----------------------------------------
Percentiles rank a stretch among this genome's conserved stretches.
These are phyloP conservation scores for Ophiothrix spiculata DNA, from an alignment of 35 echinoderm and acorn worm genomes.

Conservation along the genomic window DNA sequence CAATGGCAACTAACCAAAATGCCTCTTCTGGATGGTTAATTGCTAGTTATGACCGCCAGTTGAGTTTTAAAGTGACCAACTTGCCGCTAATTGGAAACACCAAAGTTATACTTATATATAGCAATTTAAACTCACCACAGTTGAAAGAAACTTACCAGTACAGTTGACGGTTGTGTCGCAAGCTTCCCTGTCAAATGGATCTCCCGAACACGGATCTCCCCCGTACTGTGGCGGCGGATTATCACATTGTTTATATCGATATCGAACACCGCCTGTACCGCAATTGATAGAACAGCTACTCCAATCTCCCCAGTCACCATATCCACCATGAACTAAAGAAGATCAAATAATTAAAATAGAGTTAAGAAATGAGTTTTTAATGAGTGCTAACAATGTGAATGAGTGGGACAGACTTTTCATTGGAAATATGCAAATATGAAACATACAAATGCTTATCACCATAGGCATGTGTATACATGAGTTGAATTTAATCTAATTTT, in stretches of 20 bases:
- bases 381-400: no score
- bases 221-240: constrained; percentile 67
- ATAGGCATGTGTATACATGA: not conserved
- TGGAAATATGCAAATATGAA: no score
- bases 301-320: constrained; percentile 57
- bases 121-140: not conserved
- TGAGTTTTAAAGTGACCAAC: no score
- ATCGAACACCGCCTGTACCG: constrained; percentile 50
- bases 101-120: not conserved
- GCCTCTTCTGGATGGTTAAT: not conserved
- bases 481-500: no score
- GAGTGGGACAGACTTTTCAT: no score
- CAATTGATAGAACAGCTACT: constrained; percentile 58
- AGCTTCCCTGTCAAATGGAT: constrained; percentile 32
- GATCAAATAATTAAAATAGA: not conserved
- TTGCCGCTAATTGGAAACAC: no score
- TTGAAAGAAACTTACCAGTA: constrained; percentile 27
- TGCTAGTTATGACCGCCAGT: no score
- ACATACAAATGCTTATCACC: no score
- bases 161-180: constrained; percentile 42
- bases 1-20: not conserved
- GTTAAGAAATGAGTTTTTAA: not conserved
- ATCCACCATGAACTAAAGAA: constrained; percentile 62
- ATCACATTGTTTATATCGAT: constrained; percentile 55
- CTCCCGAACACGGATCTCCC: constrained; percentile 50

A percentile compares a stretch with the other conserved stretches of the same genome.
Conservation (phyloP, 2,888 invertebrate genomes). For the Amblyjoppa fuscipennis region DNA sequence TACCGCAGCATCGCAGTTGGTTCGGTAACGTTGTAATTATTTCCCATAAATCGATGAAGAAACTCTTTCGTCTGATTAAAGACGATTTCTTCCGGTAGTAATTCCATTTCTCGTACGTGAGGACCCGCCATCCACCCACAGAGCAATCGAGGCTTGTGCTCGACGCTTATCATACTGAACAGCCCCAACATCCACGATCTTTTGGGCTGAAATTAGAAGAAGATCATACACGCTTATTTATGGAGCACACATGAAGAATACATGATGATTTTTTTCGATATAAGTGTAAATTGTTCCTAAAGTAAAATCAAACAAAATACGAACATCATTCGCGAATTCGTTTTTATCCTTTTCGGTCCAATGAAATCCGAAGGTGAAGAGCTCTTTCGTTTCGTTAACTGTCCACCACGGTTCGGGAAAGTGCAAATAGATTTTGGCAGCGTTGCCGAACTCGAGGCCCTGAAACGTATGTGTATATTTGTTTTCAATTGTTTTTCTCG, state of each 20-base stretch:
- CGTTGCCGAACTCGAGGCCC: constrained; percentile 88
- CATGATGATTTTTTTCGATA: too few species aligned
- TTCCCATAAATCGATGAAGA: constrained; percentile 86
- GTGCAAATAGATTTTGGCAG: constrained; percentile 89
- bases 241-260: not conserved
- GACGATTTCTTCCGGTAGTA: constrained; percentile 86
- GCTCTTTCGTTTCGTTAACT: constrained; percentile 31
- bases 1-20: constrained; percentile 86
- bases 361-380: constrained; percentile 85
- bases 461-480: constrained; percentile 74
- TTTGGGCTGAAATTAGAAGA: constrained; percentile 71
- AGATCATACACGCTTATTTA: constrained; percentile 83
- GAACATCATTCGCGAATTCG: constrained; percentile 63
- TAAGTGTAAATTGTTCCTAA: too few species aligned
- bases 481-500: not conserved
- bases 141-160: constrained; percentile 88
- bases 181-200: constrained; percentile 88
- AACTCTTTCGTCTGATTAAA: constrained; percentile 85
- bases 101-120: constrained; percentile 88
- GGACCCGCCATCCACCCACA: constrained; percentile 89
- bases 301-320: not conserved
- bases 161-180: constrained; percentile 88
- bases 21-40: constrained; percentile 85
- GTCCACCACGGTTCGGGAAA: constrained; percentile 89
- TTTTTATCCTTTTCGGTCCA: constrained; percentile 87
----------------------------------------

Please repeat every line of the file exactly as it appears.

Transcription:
Percentiles rank a stretch among this genome's conserved stretches.
These are phyloP conservation scores for Ophiothrix spiculata DNA, from an alignment of 35 echinoderm and acorn worm genomes.

Conservation along the genomic window DNA sequence CAATGGCAACTAACCAAAATGCCTCTTCTGGATGGTTAATTGCTAGTTATGACCGCCAGTTGAGTTTTAAAGTGACCAACTTGCCGCTAATTGGAAACACCAAAGTTATACTTATATATAGCAATTTAAACTCACCACAGTTGAAAGAAACTTACCAGTACAGTTGACGGTTGTGTCGCAAGCTTCCCTGTCAAATGGATCTCCCGAACACGGATCTCCCCCGTACTGTGGCGGCGGATTATCACATTGTTTATATCGATATCGAACACCGCCTGTACCGCAATTGATAGAACAGCTACTCCAATCTCCCCAGTCACCATATCCACCATGAACTAAAGAAGATCAAATAATTAAAATAGAGTTAAGAAATGAGTTTTTAATGAGTGCTAACAATGTGAATGAGTGGGACAGACTTTTCATTGGAAATATGCAAATATGAAACATACAAATGCTTATCACCATAGGCATGTGTATACATGAGTTGAATTTAATCTAATTTT, in stretches of 20 bases:
- bases 381-400: no score
- bases 221-240: constrained; percentile 67
- ATAGGCATGTGTATACATGA: not conserved
- TGGAAATATGCAAATATGAA: no score
- bases 301-320: constrained; percentile 57
- bases 121-140: not conserved
- TGAGTTTTAAAGTGACCAAC: no score
- ATCGAACACCGCCTGTACCG: constrained; percentile 50
- bases 101-120: not conserved
- GCCTCTTCTGGATGGTTAAT: not conserved
- bases 481-500: no score
- GAGTGGGACAGACTTTTCAT: no score
- CAATTGATAGAACAGCTACT: constrained; percentile 58
- AGCTTCCCTGTCAAATGGAT: constrained; percentile 32
- GATCAAATAATTAAAATAGA: not conserved
- TTGCCGCTAATTGGAAACAC: no score
- TTGAAAGAAACTTACCAGTA: constrained; percentile 27
- TGCTAGTTATGACCGCCAGT: no score
- ACATACAAATGCTTATCACC: no score
- bases 161-180: constrained; percentile 42
- bases 1-20: not conserved
- GTTAAGAAATGAGTTTTTAA: not conserved
- ATCCACCATGAACTAAAGAA: constrained; percentile 62
- ATCACATTGTTTATATCGAT: constrained; percentile 55
- CTCCCGAACACGGATCTCCC: constrained; percentile 50

A percentile compares a stretch with the other conserved stretches of the same genome.
Conservation (phyloP, 2,888 invertebrate genomes). For the Amblyjoppa fuscipennis region DNA sequence TACCGCAGCATCGCAGTTGGTTCGGTAACGTTGTAATTATTTCCCATAAATCGATGAAGAAACTCTTTCGTCTGATTAAAGACGATTTCTTCCGGTAGTAATTCCATTTCTCGTACGTGAGGACCCGCCATCCACCCACAGAGCAATCGAGGCTTGTGCTCGACGCTTATCATACTGAACAGCCCCAACATCCACGATCTTTTGGGCTGAAATTAGAAGAAGATCATACACGCTTATTTATGGAGCACACATGAAGAATACATGATGATTTTTTTCGATATAAGTGTAAATTGTTCCTAAAGTAAAATCAAACAAAATACGAACATCATTCGCGAATTCGTTTTTATCCTTTTCGGTCCAATGAAATCCGAAGGTGAAGAGCTCTTTCGTTTCGTTAACTGTCCACCACGGTTCGGGAAAGTGCAAATAGATTTTGGCAGCGTTGCCGAACTCGAGGCCCTGAAACGTATGTGTATATTTGTTTTCAATTGTTTTTCTCG, state of each 20-base stretch:
- CGTTGCCGAACTCGAGGCCC: constrained; percentile 88
- CATGATGATTTTTTTCGATA: too few species aligned
- TTCCCATAAATCGATGAAGA: constrained; percentile 86
- GTGCAAATAGATTTTGGCAG: constrained; percentile 89
- bases 241-260: not conserved
- GACGATTTCTTCCGGTAGTA: constrained; percentile 86
- GCTCTTTCGTTTCGTTAACT: constrained; percentile 31
- bases 1-20: constrained; percentile 86
- bases 361-380: constrained; percentile 85
- bases 461-480: constrained; percentile 74
- TTTGGGCTGAAATTAGAAGA: constrained; percentile 71
- AGATCATACACGCTTATTTA: constrained; percentile 83
- GAACATCATTCGCGAATTCG: constrained; percentile 63
- TAAGTGTAAATTGTTCCTAA: too few species aligned
- bases 481-500: not conserved
- bases 141-160: constrained; percentile 88
- bases 181-200: constrained; percentile 88
- AACTCTTTCGTCTGATTAAA: constrained; percentile 85
- bases 101-120: constrained; percentile 88
- GGACCCGCCATCCACCCACA: constrained; percentile 89
- bases 301-320: not conserved
- bases 161-180: constrained; percentile 88
- bases 21-40: constrained; percentile 85
- GTCCACCACGGTTCGGGAAA: constrained; percentile 89
- TTTTTATCCTTTTCGGTCCA: constrained; percentile 87